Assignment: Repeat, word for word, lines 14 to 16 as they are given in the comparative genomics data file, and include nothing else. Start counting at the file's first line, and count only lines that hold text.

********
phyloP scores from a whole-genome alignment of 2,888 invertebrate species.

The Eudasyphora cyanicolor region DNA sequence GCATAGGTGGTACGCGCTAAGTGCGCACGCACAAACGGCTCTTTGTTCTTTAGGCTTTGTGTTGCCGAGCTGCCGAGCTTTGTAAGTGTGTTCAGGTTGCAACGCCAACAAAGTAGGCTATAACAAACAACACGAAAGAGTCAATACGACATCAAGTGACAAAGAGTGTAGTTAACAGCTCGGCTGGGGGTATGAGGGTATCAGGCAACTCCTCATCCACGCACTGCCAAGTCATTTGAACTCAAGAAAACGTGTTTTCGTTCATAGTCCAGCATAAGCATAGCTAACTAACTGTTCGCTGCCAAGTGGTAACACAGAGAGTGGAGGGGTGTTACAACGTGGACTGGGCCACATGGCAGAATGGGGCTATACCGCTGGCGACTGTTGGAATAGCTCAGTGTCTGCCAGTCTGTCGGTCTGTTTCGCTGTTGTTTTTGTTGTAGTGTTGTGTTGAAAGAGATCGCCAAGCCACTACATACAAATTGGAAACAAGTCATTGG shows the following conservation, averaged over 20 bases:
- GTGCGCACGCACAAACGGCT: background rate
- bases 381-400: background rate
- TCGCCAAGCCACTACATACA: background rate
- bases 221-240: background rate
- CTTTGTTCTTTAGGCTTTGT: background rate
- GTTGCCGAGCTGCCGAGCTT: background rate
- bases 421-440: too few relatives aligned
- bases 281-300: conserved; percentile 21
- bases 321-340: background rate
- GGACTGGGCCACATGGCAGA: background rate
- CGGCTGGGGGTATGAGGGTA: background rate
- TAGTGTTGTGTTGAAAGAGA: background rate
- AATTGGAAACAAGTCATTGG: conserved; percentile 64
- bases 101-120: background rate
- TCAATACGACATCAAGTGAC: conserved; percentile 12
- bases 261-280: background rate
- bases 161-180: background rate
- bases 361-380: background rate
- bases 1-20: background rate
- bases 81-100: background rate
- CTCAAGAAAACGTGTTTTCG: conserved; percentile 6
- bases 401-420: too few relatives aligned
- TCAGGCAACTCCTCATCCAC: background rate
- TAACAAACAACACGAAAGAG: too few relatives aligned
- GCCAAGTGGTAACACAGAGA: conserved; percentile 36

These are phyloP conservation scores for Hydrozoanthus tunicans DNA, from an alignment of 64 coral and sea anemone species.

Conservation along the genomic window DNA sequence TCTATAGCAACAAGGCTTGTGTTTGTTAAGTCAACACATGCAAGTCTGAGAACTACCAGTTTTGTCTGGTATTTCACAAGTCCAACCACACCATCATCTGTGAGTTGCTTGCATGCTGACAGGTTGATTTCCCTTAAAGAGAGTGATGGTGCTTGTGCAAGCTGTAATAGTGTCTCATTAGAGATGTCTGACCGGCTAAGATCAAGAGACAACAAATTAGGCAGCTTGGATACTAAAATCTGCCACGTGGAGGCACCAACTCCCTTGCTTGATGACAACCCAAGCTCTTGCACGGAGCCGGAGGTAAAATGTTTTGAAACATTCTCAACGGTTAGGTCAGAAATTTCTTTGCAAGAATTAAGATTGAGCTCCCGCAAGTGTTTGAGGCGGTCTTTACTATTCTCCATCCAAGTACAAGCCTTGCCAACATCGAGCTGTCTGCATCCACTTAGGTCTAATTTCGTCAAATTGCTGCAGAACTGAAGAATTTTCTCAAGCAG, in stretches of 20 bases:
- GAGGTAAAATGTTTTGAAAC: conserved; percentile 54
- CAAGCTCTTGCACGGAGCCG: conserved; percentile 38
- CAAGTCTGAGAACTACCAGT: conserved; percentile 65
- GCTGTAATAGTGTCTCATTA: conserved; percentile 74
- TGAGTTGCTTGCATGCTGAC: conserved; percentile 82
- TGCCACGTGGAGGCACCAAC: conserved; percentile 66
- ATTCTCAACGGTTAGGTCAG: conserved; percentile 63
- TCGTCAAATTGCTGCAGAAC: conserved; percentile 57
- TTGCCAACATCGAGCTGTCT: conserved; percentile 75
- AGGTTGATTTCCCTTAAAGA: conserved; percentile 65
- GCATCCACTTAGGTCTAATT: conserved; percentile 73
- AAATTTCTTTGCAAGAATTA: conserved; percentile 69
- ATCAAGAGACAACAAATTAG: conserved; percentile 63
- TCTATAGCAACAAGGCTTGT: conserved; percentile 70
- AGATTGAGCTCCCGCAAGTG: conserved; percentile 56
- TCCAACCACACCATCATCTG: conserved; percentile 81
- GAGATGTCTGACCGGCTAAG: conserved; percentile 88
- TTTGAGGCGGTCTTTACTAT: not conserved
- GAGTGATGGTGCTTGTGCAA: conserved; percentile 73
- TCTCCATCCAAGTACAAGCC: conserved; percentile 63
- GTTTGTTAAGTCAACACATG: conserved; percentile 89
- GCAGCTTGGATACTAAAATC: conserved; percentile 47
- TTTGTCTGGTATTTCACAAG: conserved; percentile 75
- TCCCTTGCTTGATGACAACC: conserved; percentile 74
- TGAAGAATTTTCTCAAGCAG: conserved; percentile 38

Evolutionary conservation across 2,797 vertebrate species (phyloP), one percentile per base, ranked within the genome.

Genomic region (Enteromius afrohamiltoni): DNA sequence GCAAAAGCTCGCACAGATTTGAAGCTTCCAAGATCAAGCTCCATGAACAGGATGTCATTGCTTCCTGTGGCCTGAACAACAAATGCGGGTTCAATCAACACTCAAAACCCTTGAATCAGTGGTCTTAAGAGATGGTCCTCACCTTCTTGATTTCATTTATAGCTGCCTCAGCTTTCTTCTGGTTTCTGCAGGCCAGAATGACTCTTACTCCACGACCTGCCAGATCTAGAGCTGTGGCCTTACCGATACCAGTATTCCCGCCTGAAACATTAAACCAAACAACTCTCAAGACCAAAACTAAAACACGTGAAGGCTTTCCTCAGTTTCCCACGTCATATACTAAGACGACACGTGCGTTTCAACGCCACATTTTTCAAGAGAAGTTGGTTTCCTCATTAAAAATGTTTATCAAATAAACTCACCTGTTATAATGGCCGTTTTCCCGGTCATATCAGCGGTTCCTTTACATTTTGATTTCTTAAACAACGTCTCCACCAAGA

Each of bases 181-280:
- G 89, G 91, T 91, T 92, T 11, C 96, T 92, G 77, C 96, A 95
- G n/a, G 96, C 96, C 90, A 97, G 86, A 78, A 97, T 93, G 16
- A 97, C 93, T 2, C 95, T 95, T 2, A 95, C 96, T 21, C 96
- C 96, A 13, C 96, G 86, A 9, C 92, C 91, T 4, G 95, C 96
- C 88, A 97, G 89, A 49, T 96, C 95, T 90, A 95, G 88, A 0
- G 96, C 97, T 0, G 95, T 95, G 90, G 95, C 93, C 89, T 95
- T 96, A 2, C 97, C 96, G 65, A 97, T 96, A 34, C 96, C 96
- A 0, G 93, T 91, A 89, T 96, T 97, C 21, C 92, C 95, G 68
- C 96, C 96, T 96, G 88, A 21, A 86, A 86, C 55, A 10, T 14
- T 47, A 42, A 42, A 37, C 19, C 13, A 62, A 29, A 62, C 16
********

- TAGTGTTGTGTTGAAAGAGA: background rate
- AATTGGAAACAAGTCATTGG: conserved; percentile 64
- bases 101-120: background rate